Historic City of Ahmadabad (India)

The walled city of Ahmadabad, founded by Sultan Ahmad Shah in the 15th century, is on the eastern bank of the Sabarmati river. It presents rich architectural heritage from the sultanate period, notably the Bhadra citadel, the walls and gates of the Fort city and numerous mosques and tombs as well as temples of later periods. The urban fabric is made up of densely-packed traditional houses (pols) in gated traditional streets (puras) with characteristic features such as bird feeders, public wells and religious institutions. The city flourished as the capital of the state of Gujarat for six centuries, up to the present day.

Historic City of Yazd (Iran)

Yazd is located in the middle of the Iranian plateau, 270 km southeast of Isfahan, close to the Spice and Silk Roads. It bears living testimony to the use of limited resources for survival in the desert. Water is supplied to the city through a qanat system developed to draw underground water. The earthen architecture of Yazd has escaped the modernisation that destroyed many traditional earthen towns, retaining its traditional districts, the qanat system, traditional houses, bazaars, hammams (bath houses), mosques, synagogues, and the garden of Dolat-abad.

Sacred Island of Okinoshima and Associated Sites in the Munakata Region (Japan)
Located 60 km off the western coast of Kyushu island, the island of Okinoshima is an exceptional example of the tradition of worship of a sacred island. The archaeological sites that have been preserved on the island are virtually intact, and provide a chronological record of how the rituals performed there changed from the 4th to the 9th centuries.

Hebron/Al-Khalil Old Town (Palestine)

The use of local limestone shaped the construction of the old town of Hebron /Al-Khalil during the Mamluk period, between 1250 and 1517. The centre of interest of the town was the site of Al Mosque -Ibrahim / the tomb of the Patriarchs, whose buildings are in a compound built in the 1st century to protect the tombs of the patriarch Ibrahim and his family. This place became a site of pilgrimage for the three monotheistic religions: Judaism, Christianity and Islam.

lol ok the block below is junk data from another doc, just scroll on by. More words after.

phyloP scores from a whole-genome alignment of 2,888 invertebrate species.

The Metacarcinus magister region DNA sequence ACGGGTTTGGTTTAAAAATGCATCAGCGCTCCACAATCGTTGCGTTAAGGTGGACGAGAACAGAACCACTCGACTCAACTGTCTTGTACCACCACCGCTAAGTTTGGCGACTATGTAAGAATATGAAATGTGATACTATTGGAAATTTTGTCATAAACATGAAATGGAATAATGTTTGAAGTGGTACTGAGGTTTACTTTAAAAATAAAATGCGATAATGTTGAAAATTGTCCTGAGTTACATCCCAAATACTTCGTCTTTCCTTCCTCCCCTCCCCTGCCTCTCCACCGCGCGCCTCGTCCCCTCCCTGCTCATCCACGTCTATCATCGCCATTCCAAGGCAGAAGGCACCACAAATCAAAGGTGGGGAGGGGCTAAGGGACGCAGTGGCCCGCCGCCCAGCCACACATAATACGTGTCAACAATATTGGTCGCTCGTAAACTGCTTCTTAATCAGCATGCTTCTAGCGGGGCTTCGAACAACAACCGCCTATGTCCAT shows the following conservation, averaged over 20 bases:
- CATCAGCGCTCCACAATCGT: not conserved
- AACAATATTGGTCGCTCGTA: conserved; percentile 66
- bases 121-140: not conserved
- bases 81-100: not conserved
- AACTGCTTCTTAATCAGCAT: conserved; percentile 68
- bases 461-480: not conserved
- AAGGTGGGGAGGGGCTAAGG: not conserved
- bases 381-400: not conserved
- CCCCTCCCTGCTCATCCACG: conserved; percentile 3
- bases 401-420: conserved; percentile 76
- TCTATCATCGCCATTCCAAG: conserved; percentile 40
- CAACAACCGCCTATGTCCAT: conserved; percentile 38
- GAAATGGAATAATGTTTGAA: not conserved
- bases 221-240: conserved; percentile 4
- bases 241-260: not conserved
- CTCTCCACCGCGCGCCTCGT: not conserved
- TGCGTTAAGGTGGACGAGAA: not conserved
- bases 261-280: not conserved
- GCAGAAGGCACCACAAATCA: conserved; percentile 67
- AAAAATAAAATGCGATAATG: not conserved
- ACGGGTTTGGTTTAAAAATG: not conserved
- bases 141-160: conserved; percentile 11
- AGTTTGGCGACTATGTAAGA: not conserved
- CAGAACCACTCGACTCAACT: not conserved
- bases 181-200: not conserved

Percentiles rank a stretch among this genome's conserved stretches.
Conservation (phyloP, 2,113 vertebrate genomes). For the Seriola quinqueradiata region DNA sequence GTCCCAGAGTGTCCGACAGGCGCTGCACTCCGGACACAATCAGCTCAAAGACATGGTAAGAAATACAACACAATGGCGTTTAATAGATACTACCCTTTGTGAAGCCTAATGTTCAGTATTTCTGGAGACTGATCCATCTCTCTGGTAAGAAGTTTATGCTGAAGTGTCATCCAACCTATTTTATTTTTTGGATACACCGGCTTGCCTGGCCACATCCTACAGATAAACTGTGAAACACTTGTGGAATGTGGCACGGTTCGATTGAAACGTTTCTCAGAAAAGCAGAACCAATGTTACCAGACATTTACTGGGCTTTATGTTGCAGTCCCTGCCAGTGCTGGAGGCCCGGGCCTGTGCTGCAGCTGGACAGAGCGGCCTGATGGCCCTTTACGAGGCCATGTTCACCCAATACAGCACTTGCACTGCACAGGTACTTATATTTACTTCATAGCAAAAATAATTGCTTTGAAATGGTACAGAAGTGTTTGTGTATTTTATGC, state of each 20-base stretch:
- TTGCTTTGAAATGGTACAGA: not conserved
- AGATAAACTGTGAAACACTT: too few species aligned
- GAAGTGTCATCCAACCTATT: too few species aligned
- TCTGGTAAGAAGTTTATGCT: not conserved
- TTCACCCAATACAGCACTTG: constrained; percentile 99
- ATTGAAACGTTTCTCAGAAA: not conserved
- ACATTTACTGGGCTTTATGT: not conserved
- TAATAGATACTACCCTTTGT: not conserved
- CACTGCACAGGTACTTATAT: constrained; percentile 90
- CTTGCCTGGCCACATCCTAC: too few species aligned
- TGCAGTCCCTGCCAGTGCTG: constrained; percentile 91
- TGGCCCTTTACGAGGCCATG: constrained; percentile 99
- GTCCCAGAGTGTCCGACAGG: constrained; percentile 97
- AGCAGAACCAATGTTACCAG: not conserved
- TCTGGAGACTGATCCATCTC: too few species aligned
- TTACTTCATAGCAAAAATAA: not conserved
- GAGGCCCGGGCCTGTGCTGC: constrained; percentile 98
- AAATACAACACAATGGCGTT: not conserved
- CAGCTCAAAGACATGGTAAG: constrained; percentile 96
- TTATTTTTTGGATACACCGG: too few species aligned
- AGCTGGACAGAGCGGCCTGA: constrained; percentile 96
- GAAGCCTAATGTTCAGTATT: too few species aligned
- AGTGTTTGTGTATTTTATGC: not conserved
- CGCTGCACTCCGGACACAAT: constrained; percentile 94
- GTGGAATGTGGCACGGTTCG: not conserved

The town was sited at the crossroads of trade routes for caravans travelling between southern Palestine, Sinai, Eastern Jordan, and the north of the Arabian Peninsula. Although the subsequent Ottoman period (1517-1917) heralded an extension of the town to the surrounding areas and brought numerous architectural additions, particularly the raising of the roof level of houses to provide more upper stories, the overall Mamluk morphology of the town is seen to have persisted with its hierarchy of areas, quarters based on ethnic, religious or professional groupings, and houses with groups of rooms organised according to a tree-shaped system. 

The site of Hebron/Al-Khalil Old Town was inscribed simultaneously on the List of World Heritage and on the List of World Heritage in Danger, the only addition this year.

Aphrodisias (Turkey)

Located in southwestern Turkey, in the upper valley of the Morsynus River, the site consists of the archaeological site of Aphrodisias and the marble quarries northeast of the city. The temple of Aphrodite dates from the 3rd century and the city was built one century later. The wealth of Aphrodisias came from the marble quarries and the art produced by its sculptors. The city streets are arranged around several large civic structures, which include temples, a theatre, an agora (marketplace), and two bath complexes.


Read the WorkSmart Asia blog post on the 2016 World Heritage Site additions, including and explanation of the qanat.

posted from Bloggeroid